LAS VEGAS (FOX5) -- Some Clark County School District teachers want teacher compliance training to change.
In the beginning of each year, staff has to watch more than a dozen videos about a number of mandated topics like sexual harassment and bullying.
Teachers said changing these training videos comes up every year, but this year with distance learning, it’s even more of an issue because workloads have doubled.
"Our workloads have magnified under these conditions," said Jeremy Christensen.
He's been a teacher with the district for 18 years and currently teaches math at Arbor View High School.
"I think we usually have to watch about 16 videos and they vary in length. I’ve never added up the total time if I had to guess, I guess around 16 hours," he said.
"This is probably an example to where the unintended consequences of passing a legislation and making requirements could actually take away from time in the classroom," said Assemblyman Tom Roberts.
Roberts started looking into the issue after Christensen and another teacher reached out.
"It’s the same video every year, so why would any normal human being need to watch that 18 times? And I’m going to teach here 12 more years, so 30 years, 30 times I had to watch this video," said Christensen.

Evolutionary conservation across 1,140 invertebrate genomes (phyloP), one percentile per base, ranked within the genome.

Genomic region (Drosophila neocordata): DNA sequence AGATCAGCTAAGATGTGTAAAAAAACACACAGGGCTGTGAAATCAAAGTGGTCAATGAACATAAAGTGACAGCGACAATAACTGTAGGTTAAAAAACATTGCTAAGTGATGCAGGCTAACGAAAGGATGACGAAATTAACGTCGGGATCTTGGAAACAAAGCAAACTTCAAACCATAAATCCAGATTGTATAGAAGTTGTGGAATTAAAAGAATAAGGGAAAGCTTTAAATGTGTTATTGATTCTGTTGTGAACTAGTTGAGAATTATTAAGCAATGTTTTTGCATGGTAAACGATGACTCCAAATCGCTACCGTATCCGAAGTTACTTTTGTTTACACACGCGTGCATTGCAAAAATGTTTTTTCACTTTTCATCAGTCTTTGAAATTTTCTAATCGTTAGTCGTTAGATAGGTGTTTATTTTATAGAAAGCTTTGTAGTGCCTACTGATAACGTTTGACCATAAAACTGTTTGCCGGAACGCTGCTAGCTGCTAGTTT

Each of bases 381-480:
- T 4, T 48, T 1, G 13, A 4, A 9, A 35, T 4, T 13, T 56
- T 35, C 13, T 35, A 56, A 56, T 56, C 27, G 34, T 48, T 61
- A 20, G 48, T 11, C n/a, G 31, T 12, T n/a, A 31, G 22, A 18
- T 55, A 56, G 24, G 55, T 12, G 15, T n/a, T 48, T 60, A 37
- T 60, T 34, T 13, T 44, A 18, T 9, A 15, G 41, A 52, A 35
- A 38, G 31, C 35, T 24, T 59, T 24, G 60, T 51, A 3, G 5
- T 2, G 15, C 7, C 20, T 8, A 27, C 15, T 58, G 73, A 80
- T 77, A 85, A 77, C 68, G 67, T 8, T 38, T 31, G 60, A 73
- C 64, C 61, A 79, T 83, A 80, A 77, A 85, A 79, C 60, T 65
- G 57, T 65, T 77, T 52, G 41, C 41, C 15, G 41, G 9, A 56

He said they have updated some videos but there’s not a lot of new information.
"My wife is also a teacher. Most of it ends up being done on our own time," said Robert Hollowood.
Hollowood is a science teacher at Staton Elementary School. He said the videos are relevant for someone who’s new to the district or if someone violates a policy. He suggested watching them every few years, like when they renew their teaching licenses.
A spokesperson with the district said they did change the videos three years ago and shortened them to three hours.
However, Christensen and Hollowood said it takes anywhere from one to two full work days to complete all 16 videos, on top of more work from distance learning.
"This year has been even more challenging than usual," said Hollowood.
Hollowood and other teachers pointed out some videos have less relevance this year.
"It’s not so much that I mind doing the videos, listen I’ll do them that’s not a problem, but the videos are very centralized on being in a classroom," said Kindergarten Teacher Kristan Nigro.
"These things could wait until eventually we’re getting back into the buildings especially like blood-born pathogens," said Hollowood.
Roberts said some videos are required by more than just Nevada Revised Statute, like Osha. He said once he does more research he would consider bringing it up at the next legislative session.
"If they don’t feel that it’s a good use of their time and it’s redundant something needs to be done," said Roberts.
Christensen also reached out to the school board. He said President Lola Brooks told him they’re aware of the issue.